For each episode of Share Your Umbrella — the First Financial Security® podcast dedicated to sharing stories from entrepreneurs who help families in need with financial solutions and opportunities — we take excerpts from the most interesting parts of the interviews and post them on our blog. This week, our guest was Bob Brotherton, an Executive Field Chairman who has been with FFS since our earliest years. We spoke to Bob about his unique approach to the cold market, his prospecting strategy, and his interesting journey before joining the insurance industry.
See below for an excerpt of our conversation — you can listen to the full episode here.
Bob, why did you choose the insurance industry? What did you do prior to joining FFS?
Prior to FFS, I had a long history. I'm originally from Ohio, but I’d been a college professor in Colombia, South America. I taught English as a second language. I worked in the department of Arts and Letters in Bucaramanga, Colombia. It was an industrial engineering college, and I taught a lot of professors.
Eventually, I went over into the mortgage business, and the mortgage business is the reason I'm here today. When the whole industry imploded, a lot of people ended up upside-down, so I came into the insurance business with First Financial Security. That was 12 or 13 years ago now, so I guess I was one of the original people to join. I'm so glad that I got an insurance license because I had put all my eggs in one basket with the mortgage industry. The financial services basket is 100 times bigger.
What made you take a chance with FFS? What made you join this opportunity instead of another company?
Four or five things got me through the door — I tell people that if they talk to somebody about FFS, I want them to take away these same things. Number one: these are really good people. Number two: this is a really good company. Number three: these are really good carriers that we represent. Number four: they have really good products. Number five, which is the biggest one: I knew I could do this.
So, when I looked at FFS, it wasn't a hard decision. I had been with other financial services companies, so I knew a lot of the key people. When I looked at First Financial Security, I saw people with integrity. The staff and the people that I worked with were the uppermost priorities to me. I learned about the committed people we have here, that they were serious about this business and that the carriers were second to none.
We have companies that have been around for over 100 years, many of them with over $100 billion of business in their books. Many of them are debt-free companies. If we compare our carriers to other people’s, we're right up there at the top of the food chain. The products are cutting edge, too. I had never heard of the indexing concepts. Indexed Universal Life, indexed annuities, these were totally new to me. They sounded way too good to be true. I did my homework and came away saying, “I've got to tell this story to people.” If I talk to 100 people today, 95 of them have never heard of our concepts.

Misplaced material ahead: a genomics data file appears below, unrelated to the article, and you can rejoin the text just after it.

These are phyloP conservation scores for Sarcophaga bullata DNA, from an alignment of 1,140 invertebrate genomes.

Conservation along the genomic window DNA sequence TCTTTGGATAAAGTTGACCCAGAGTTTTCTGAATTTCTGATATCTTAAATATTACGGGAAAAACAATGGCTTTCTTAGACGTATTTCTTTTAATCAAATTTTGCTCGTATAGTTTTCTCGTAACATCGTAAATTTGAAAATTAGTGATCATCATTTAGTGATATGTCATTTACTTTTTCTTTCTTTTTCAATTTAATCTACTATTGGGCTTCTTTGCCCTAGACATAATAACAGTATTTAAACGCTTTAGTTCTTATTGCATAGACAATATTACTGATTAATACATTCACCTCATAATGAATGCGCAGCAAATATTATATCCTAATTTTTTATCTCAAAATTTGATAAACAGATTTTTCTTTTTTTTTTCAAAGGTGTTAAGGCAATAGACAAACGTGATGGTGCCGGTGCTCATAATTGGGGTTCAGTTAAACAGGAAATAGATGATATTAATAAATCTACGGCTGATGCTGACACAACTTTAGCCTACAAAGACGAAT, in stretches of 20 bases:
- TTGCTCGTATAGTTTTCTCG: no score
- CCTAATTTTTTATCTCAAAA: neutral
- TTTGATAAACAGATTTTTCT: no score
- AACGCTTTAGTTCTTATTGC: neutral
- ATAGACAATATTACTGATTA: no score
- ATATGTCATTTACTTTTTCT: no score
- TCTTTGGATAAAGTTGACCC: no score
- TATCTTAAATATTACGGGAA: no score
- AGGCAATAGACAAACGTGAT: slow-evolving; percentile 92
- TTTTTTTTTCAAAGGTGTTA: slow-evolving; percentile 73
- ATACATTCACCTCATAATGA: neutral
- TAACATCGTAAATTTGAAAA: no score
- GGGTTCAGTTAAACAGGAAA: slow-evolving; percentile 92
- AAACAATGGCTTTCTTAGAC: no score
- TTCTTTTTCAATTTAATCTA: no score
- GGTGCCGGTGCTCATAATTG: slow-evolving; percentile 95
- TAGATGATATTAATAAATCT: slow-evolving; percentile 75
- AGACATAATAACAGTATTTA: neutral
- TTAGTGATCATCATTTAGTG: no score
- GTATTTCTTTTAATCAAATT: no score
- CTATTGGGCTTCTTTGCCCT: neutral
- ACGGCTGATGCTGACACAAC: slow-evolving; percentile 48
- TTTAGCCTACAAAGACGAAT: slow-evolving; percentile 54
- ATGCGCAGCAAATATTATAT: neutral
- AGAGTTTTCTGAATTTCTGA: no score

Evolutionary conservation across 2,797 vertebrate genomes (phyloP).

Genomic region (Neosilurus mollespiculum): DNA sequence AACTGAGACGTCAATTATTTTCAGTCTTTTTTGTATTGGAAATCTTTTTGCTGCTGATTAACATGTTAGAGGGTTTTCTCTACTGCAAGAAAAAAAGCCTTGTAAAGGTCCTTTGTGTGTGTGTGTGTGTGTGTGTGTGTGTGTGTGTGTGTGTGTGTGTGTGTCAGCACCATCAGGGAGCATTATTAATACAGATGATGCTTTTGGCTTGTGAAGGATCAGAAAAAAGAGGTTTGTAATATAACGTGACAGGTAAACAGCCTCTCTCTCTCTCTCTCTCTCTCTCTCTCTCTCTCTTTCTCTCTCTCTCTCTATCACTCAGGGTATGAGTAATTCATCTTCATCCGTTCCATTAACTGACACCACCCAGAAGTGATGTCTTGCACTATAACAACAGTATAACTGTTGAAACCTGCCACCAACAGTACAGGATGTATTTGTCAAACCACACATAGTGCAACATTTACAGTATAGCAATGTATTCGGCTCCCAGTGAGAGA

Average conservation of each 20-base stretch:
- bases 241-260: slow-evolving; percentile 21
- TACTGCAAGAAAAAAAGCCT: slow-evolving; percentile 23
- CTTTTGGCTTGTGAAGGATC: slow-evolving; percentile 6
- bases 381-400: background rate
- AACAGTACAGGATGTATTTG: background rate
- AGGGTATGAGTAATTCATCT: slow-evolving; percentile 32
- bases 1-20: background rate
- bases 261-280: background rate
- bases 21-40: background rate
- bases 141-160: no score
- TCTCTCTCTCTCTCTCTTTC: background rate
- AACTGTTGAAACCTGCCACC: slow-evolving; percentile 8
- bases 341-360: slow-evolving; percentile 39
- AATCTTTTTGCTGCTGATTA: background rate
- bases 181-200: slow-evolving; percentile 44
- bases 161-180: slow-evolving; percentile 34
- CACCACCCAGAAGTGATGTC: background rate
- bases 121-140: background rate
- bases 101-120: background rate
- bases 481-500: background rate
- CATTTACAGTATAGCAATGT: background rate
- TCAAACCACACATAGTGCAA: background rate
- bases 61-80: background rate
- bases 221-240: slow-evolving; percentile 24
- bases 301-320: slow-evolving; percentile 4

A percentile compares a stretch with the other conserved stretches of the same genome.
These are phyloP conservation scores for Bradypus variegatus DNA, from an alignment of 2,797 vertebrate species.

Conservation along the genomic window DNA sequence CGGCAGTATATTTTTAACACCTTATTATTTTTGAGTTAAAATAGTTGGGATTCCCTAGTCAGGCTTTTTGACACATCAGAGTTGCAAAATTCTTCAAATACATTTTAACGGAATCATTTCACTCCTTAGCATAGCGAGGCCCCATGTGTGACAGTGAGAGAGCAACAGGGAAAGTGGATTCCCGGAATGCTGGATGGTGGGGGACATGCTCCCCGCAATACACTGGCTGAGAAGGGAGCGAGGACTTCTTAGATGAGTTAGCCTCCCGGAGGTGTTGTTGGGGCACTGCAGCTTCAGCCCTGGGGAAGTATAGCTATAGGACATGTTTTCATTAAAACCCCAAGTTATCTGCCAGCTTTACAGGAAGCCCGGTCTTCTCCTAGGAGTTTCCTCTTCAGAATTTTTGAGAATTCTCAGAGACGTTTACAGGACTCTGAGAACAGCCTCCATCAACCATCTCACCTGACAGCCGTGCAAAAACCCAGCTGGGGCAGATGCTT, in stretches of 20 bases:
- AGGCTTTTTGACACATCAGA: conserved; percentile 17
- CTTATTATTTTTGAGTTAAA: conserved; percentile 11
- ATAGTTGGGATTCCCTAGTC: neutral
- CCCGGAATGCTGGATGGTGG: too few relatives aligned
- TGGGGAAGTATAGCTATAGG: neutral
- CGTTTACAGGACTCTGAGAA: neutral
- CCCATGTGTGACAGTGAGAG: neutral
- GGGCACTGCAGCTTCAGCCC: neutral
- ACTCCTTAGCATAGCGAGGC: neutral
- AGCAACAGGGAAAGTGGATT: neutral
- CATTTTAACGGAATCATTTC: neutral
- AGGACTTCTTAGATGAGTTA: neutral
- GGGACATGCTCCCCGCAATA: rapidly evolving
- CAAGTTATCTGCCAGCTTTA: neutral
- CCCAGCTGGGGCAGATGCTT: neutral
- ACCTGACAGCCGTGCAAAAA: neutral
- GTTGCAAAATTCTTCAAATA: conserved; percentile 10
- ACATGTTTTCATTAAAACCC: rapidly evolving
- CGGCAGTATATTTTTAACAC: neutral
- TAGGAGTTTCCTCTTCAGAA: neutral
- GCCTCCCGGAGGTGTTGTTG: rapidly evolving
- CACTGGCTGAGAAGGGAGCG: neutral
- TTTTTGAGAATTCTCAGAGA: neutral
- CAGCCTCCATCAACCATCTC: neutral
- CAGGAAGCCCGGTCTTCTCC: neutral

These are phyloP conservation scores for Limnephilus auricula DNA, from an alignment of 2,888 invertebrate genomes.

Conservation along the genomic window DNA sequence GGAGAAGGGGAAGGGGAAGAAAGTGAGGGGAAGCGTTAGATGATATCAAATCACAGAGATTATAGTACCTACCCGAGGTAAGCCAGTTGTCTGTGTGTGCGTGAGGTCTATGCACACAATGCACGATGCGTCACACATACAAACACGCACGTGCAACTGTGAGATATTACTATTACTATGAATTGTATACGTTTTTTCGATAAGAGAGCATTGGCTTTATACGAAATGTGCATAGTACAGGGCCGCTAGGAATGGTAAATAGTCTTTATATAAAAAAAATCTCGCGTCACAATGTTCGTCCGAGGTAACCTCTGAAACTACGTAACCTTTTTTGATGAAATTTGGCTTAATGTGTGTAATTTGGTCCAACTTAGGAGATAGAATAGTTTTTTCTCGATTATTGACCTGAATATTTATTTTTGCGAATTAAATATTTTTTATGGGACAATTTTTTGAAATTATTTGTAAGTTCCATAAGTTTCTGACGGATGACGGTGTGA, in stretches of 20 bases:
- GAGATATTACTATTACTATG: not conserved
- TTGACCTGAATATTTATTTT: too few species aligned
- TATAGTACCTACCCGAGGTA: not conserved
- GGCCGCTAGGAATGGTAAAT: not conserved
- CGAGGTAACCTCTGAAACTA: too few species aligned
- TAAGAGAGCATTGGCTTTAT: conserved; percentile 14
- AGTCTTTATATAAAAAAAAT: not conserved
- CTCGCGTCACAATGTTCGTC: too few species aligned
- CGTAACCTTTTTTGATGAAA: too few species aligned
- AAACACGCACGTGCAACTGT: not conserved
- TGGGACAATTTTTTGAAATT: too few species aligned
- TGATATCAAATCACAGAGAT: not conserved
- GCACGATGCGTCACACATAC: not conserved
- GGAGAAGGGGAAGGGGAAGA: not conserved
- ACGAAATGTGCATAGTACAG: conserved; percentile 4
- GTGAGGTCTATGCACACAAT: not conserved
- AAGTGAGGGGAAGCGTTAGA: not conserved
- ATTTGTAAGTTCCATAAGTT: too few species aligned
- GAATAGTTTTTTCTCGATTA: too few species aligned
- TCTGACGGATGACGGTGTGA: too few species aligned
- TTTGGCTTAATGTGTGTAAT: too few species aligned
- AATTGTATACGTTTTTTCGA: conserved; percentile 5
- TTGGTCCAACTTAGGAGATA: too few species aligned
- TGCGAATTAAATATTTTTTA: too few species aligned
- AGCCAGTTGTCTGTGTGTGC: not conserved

The money is good too, obviously. I should have added that. There's good money to be made here. And going along with that: I knew could do this. That's the impression I want to give people as well. You can do this; we'll help you out. We'll be a team here. Whatever level you are when you come in, we will be a team for you.
How have you been finding clients since the pandemic? Did you have trouble finding prospects when the industry switched to virtual?
Well, when I first came into this business, I came up to Tampa from Miami — I didn't know anybody. So, I never had a warm market. I never had a natural market, and that ended up being to my advantage because I learned to just get out there. There are some simple things that you can say to people that open the door. My whole strategy is that you've got to keep it simple. If you keep it very brief and have a light touch, the market is everywhere.
With the way the economy is today, people are keeping their eyes open. We’ve learned to use zoom webinars, something I never knew how to do before. I'm not technical by nature. I'm on the other end of the technical spectrum, but I’m so glad that certain people can do it.
What other challenges did you face when you were first starting out? What did you do to overcome them?
I didn't have a team. I didn't know anybody. I didn't know how to get around town. I had nothing really going on. But I was a crusader. I knew how to prospect and how to meet people from scratch. I knew I could either do a product approach or I could do an opportunity approach. I had little scripts I could use to call people — in those days, you would cold call.
I found out that if I got 100 people in a room and said, “How many of you in here need a mortgage?” A few hands would go up. “How many of you in here need real estate?” A few hands might go up. “How many of you need life insurance?” A few hands would go up. “How many of you need to accumulate more money?” All 100 hands go up.
I looked at that and decided to use the business approach: the opportunity approach or the entrepreneur approach. If you learn how to do that diplomatically, with a very light touch, most people will talk to you. I don't try to sell people, and I don't try to recruit them either. All I want to do is expose them to an opportunity. Give me a few minutes — let me share something with them, we’ll see if they have an interest.
Listen to our full conversation with Bob Brotherton for more valuable insight into running your own business.
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